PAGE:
Fréderic Mouret

Interview: Fréderic Mouret on Bypass Solution and End-to-side anastomosis device

Karim Mouneimne Thank you for agreeing to share your medical device experience. I hope our readers will learn from you and get to know you more.

Fréderic Mouret is a seasoned medical device entrepreneur with 20 years of experience. He is currently the president and the CEO of Protomed SA in France, a medical device development group specialized in the development of minimally invasive and interventional devices. Is this correct? Is it still the case?

Fréderic Mouret Yes. Our company is growing in minimally invasive surgery and cardiovascular devices. We are developing more and more projects in this field.

Karim Mouneimne  On June 9th, 2022, we heard some good news regarding Bypass Solution, which won an innovation award given by the Marseille Hospital group, APM, and the Marseille University Technology Transfer Office, SATT. I believe Bypass Solution is currently developing a side-to-end anastomosis device for iliofemoral artery reconstruction and you are the lead R&D group in this development. Could you please tell us a little bit more about Bypass Solution?

Fréderic Mouret Bypass Solution is developing an End-to-side anastomosis device for vascular access and bypass. It was founded in October 2020. I am the CEO of this company. This startup company is relying on Protomed to do the R&D. With my support and the support of all our knowledge at Protomed, we are helping Bypass Solution grow into the next phases of device. The company has been funded by a family office based in Singapore since the beginning, and we just closed a round for €1.4 million Euros in dilutive and €1.6 million Euros in non dilutive financing. This funding will help us go to First-In-Man (FIM) with the technology, and that already a great achievement.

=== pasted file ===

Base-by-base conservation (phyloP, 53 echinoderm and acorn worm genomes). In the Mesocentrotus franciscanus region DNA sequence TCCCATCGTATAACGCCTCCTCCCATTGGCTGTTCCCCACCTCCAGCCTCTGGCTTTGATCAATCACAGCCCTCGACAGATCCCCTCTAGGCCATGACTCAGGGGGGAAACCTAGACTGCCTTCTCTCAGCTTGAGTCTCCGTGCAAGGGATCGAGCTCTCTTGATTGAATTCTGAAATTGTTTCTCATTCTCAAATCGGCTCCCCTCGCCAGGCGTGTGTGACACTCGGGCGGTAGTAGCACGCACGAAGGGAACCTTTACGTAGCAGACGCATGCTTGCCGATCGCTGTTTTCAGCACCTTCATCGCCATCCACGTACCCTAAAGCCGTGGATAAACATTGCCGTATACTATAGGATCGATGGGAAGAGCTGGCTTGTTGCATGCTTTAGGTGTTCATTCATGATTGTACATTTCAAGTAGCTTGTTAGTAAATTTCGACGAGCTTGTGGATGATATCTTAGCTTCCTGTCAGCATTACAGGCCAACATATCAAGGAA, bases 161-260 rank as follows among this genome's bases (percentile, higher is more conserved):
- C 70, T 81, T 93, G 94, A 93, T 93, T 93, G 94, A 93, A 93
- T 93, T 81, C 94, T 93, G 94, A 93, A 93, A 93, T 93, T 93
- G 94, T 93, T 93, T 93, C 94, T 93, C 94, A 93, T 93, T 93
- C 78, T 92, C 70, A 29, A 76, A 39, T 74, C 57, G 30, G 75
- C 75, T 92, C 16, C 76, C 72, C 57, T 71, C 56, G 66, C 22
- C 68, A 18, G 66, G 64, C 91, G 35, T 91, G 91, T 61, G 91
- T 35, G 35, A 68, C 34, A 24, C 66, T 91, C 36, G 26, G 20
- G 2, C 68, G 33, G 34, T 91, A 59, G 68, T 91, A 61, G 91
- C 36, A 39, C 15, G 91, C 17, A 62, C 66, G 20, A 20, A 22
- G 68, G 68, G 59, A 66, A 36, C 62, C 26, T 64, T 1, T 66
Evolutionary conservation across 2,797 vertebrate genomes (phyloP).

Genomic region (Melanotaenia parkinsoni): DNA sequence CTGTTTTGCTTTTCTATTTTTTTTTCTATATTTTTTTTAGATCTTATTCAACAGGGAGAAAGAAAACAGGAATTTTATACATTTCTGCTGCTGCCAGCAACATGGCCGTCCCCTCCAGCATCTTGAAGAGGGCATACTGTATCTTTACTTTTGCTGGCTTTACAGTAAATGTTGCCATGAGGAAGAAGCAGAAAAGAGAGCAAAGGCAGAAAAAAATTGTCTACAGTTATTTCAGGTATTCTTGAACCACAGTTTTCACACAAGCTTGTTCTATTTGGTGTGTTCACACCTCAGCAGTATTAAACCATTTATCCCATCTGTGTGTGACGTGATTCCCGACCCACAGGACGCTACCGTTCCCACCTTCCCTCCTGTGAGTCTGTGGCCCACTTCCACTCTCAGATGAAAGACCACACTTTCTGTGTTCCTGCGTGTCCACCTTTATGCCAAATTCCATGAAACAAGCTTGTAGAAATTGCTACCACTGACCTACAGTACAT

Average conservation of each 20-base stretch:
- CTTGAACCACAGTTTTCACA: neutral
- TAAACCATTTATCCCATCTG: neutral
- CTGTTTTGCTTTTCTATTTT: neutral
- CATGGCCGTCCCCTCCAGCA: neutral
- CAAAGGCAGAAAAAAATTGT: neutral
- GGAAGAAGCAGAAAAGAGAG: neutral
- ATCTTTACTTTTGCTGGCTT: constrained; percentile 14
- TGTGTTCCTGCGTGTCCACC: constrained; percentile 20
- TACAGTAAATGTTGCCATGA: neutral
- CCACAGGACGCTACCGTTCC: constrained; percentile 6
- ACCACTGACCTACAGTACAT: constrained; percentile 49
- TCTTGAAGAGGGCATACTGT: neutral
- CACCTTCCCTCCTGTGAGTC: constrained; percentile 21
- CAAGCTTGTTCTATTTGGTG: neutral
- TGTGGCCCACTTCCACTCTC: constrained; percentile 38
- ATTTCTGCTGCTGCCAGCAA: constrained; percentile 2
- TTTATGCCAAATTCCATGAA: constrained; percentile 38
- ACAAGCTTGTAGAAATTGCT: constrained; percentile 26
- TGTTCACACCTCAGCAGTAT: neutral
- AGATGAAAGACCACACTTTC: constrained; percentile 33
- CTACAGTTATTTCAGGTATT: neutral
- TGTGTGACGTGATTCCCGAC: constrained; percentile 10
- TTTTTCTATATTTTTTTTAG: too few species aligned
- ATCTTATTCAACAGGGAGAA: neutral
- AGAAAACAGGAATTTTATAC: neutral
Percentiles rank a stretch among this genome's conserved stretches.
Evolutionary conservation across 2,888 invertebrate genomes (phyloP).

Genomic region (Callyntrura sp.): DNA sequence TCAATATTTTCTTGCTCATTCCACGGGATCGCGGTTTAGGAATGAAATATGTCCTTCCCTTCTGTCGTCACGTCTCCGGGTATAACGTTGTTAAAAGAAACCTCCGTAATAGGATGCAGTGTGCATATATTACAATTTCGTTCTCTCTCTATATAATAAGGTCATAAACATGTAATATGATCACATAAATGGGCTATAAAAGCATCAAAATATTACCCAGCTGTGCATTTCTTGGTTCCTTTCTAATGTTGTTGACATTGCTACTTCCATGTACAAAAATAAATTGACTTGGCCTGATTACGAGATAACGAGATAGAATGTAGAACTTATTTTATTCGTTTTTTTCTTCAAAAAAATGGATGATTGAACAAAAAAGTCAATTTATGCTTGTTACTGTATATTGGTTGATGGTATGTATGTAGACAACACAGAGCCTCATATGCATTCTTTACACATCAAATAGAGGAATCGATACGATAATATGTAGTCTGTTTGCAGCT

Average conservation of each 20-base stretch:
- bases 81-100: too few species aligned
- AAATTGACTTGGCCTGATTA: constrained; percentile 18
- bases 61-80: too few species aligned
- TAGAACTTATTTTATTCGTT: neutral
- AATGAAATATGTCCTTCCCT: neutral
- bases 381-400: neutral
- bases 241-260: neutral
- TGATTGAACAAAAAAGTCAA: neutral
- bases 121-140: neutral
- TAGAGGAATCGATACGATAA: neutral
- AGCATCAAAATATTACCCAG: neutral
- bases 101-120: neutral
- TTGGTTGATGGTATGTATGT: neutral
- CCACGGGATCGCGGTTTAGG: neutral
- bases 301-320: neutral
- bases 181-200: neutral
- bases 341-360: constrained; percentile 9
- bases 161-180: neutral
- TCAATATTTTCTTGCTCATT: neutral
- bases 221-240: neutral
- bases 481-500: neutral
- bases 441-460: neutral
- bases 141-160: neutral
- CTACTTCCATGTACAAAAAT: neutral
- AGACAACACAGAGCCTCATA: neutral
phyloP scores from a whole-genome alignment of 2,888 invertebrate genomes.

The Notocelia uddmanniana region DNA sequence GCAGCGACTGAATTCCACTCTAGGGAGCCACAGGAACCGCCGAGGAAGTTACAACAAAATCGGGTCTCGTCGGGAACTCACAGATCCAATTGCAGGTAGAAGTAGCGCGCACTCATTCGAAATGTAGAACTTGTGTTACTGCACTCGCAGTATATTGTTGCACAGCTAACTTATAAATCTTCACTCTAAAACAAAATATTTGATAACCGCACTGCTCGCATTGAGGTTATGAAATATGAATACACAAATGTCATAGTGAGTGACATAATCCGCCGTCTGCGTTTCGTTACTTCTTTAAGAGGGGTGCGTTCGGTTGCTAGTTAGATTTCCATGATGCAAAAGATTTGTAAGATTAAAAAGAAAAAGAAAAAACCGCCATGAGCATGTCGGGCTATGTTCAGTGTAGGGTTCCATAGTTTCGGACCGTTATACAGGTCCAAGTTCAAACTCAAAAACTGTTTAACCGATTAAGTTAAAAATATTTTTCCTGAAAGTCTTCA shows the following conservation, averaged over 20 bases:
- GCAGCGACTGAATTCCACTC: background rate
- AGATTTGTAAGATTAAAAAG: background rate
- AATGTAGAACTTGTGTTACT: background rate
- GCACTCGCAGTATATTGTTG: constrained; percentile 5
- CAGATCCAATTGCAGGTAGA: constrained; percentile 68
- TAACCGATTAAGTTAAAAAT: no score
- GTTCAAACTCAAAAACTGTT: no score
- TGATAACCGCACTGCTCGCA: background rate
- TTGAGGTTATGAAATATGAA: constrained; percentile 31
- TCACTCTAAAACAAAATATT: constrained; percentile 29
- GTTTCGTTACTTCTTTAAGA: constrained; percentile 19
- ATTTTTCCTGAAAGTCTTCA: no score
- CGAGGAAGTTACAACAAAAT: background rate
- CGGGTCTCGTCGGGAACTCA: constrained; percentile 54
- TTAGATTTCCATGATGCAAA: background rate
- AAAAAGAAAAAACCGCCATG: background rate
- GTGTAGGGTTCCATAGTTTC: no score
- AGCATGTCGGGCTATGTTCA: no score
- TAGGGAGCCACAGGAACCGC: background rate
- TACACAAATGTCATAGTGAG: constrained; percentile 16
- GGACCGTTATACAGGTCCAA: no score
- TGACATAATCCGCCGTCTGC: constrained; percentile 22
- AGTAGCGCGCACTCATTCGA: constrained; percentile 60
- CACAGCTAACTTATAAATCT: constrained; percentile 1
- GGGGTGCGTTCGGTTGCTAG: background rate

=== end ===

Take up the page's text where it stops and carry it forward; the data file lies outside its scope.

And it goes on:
Karim Mouneimne This is exciting news – €3 million in financing for a startup company! That is great.

Fréderic Mouret Thank you.

Karim Mouneimne Congratulations, it was probably a lot of hard work to get to this point. Was it your intention to bring the company to a First-In-Man? Has this always been the strategy?

Fréderic Mouret Yes, It is definitely the strategy of the company. We want to bring it at least to First-in-Man, and then market the bypass part of the device. What we also want to do, is to develop our technology as a platform that can be used in various cardiovascular surgeries. For instance, we know that we can use this solution for bypass, not only for Fem-Pop (femoro-popliteal bypass), but also for aorto-iliac bypass and other vascular bypass.

Moreover, we think that this technology could be really beneficial for arterio-venous fistulas, anastomosis of cardiac support devices and why not for access of large port devices in the cardiovascular area, like TAVI devices. So definitely our goal is to focus on bypass, but also offer our technology to other areas in the cardiovascular space.

Karim Mouneimne So, anywhere where you see a need for end-to-side vascular reconstruction is basically your target regardless of the indication. Can you tell us a little bit about what you are trying to solve with this technology platform and how it will help patients?